CORE Skills has formally launched its ‘Geoscientist to Data Scientist’ pilot programme along with industry collaborations, Roy Hill, Rio Tinto, ATCO Australia and academic partners CSIRO, Curtin University and The University of Western Australia.
The launch, which took place at the the CORE Innovation Hub in Perth’s central business district, is aimed at addressing how resources sector leaders, geoscientists and engineers will contribute to “value creation of industry organisations” through data science, the resources hub said.
The CORE Innovation Hub is Australia’s first co-working, collaboration and innovation hub focused on the resources sector, while CORE Skills has been set up to create “skills pathways, harnessing the immersive culture of entrepreneurship, open innovation, collaboration and speed to market”.
Data sciences is one particular area of focus for the programme. There is an urgent skills shortage on the horizon, according to CORE Skills.
CORE Innovation Hub CEO Tamryn Barker said: “Digital technologies and the resulting flood of data promise to re-order the resources sector as we know it. We must learn what it takes to harness opportunities to overcome known resource sector challenges in the Data Science era, and embrace the disruptive context we are in.”
Dr Sophie Hancock, CORE Skills Catalyst and Pilot Lead, said being able to make informed, rapid decisions in the face of over A$1 trillion ($720 billion) in economic impact due to digital transformation will be the ultimate power for an industry organisation in the next decade.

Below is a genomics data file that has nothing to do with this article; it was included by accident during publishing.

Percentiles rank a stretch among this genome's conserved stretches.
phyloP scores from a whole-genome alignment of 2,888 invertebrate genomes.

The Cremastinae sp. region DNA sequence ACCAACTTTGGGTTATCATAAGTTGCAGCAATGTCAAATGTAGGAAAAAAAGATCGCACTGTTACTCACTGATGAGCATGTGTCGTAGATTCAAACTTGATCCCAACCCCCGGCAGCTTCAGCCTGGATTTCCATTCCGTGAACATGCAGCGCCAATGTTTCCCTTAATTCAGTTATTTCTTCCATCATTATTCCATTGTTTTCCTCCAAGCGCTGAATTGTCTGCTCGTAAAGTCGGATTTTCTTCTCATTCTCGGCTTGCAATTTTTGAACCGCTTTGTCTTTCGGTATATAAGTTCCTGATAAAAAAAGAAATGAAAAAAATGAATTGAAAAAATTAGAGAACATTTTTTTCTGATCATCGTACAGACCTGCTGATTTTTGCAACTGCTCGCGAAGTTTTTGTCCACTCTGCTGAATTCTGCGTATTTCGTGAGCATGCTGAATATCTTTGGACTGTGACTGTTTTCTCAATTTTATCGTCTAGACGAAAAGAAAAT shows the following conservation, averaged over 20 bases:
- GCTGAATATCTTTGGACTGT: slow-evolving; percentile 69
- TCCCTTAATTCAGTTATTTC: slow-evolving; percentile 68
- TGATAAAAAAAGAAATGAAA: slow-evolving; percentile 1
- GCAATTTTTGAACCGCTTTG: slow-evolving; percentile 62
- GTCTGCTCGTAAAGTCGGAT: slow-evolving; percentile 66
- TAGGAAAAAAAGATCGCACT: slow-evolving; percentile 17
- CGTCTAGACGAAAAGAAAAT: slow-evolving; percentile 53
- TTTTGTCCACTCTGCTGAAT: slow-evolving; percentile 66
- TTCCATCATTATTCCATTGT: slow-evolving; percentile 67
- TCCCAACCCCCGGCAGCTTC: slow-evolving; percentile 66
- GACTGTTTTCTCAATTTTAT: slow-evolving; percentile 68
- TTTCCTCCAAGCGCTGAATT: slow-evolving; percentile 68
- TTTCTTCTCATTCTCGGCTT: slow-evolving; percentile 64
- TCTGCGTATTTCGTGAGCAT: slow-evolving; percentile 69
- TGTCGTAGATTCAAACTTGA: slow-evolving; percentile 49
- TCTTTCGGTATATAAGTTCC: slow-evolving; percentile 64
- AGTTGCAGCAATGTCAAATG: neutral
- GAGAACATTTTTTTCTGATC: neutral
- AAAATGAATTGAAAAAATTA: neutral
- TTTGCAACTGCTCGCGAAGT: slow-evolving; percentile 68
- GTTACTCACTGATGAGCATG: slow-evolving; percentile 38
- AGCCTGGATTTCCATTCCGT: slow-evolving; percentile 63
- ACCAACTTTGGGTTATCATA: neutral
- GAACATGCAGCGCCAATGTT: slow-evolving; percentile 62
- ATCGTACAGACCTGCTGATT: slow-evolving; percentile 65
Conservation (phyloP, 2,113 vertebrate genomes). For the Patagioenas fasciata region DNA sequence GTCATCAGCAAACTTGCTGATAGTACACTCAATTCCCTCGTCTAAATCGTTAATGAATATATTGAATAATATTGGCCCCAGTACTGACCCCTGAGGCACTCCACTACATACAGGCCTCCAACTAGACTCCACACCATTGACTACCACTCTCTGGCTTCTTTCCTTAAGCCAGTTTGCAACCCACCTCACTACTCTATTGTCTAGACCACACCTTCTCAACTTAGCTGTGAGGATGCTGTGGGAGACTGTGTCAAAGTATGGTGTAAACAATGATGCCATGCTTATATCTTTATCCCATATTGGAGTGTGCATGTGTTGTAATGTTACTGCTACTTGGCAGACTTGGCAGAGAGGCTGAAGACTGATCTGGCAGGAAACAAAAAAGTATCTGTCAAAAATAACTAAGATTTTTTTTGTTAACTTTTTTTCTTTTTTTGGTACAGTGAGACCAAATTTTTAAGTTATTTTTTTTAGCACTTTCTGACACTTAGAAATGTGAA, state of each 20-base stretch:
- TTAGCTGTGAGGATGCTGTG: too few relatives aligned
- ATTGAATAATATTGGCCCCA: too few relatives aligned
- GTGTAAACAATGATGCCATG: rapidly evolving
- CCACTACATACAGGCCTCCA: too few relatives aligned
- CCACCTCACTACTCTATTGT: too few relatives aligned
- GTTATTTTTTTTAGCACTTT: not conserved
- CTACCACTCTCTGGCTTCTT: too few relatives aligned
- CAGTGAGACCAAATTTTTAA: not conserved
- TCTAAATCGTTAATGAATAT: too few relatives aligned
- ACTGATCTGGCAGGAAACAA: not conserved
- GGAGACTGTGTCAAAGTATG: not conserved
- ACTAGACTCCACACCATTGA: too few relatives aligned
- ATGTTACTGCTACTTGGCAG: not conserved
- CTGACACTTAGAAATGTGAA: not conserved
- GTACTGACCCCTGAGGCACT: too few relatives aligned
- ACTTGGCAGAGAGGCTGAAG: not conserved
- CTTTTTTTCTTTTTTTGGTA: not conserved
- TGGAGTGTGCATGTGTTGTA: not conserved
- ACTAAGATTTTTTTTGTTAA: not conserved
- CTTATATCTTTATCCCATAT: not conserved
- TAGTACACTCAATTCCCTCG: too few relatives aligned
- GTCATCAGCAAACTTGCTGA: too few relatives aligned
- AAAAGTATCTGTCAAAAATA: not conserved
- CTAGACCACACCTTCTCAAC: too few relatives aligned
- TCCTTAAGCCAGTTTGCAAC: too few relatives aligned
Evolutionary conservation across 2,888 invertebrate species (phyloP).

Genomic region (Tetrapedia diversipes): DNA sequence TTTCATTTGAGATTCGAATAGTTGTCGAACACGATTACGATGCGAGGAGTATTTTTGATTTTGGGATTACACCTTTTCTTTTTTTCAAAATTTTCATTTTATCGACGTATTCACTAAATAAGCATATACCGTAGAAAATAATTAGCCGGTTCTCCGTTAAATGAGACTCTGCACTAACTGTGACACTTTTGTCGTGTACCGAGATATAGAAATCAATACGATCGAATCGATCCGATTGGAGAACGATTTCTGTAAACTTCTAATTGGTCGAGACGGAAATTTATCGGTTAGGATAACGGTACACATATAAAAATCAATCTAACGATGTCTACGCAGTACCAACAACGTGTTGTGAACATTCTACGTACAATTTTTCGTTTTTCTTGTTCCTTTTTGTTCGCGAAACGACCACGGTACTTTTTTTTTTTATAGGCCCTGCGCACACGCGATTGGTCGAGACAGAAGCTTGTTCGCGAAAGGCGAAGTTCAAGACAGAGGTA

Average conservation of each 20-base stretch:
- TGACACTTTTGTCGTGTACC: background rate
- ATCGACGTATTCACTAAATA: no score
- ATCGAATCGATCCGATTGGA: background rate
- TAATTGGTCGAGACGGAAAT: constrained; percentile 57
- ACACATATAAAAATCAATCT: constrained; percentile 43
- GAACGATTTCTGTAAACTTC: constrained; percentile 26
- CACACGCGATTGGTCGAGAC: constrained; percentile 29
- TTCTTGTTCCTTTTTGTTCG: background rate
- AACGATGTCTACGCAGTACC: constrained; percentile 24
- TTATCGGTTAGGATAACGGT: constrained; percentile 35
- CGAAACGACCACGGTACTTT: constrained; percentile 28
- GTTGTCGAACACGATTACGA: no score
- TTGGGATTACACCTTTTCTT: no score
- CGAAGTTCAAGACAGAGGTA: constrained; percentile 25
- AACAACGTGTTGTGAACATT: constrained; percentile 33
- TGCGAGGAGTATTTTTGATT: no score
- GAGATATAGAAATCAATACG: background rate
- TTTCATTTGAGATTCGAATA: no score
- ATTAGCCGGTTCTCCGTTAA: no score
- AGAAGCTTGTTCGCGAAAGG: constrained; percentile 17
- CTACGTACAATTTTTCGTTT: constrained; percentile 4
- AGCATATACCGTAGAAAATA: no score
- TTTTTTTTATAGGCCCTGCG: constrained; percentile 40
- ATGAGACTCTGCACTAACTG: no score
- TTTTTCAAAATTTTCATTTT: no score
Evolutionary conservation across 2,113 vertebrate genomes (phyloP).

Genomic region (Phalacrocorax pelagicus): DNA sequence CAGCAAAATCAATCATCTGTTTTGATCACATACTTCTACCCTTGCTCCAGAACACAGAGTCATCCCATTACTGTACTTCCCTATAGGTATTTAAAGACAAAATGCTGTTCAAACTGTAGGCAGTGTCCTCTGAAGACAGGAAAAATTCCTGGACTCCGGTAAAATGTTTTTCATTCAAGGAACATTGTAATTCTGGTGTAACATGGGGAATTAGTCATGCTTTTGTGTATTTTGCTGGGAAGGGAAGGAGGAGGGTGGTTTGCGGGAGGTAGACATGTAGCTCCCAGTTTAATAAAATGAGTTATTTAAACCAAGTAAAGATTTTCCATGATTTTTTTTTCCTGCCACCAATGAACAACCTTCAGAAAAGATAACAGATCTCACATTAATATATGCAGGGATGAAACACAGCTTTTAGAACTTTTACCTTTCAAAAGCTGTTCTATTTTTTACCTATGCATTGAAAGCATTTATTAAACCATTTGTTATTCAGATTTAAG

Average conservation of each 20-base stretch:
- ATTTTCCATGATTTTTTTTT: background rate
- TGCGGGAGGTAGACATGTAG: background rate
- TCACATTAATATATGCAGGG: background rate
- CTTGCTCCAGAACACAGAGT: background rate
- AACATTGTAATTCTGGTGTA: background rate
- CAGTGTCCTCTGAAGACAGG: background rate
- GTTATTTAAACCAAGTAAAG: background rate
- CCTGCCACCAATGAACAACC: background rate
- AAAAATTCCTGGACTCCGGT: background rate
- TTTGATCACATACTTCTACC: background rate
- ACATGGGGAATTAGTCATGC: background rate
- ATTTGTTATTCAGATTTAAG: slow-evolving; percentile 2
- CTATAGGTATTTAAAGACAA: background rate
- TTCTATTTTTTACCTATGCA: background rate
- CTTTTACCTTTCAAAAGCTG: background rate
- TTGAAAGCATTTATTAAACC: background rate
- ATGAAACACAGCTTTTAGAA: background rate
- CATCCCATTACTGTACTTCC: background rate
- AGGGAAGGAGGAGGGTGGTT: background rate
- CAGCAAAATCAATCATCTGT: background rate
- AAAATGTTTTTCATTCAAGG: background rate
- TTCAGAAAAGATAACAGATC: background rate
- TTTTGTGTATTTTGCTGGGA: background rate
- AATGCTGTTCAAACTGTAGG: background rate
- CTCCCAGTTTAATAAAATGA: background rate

This is where CORE Skills can help, according to Hancock.
“Together, we are building a talent pool with greater data science literacy. If participants think they grasped the opportunities of applying the tools the first time within the programme, it is going to be an order of magnitude more powerful applying the learning in follow on projects back in their organisations.”
The industry pilot is comprised of two specific course products: a one-day executive education programme aimed at a new type of senior leader needed to successfully steer companies through the digital transition, and a 12-week, one day a week professionals programme to repurpose capability effectively to match evolving skills requirements.
Rio Tinto Iron Ore CEO Chris Salisbury said his company was committed to investing in people and was always looking for new ways to help them along the way.
“This pilot is not only a great example of how we can pioneer innovative learning solutions to provide our people with the opportunity to grow and develop in their roles, but it also could become a model for upskilling our people in a number of fields,” he said.
This is likely to benefit Rio and its first ‘intelligent mine’, Koodaideri, he added.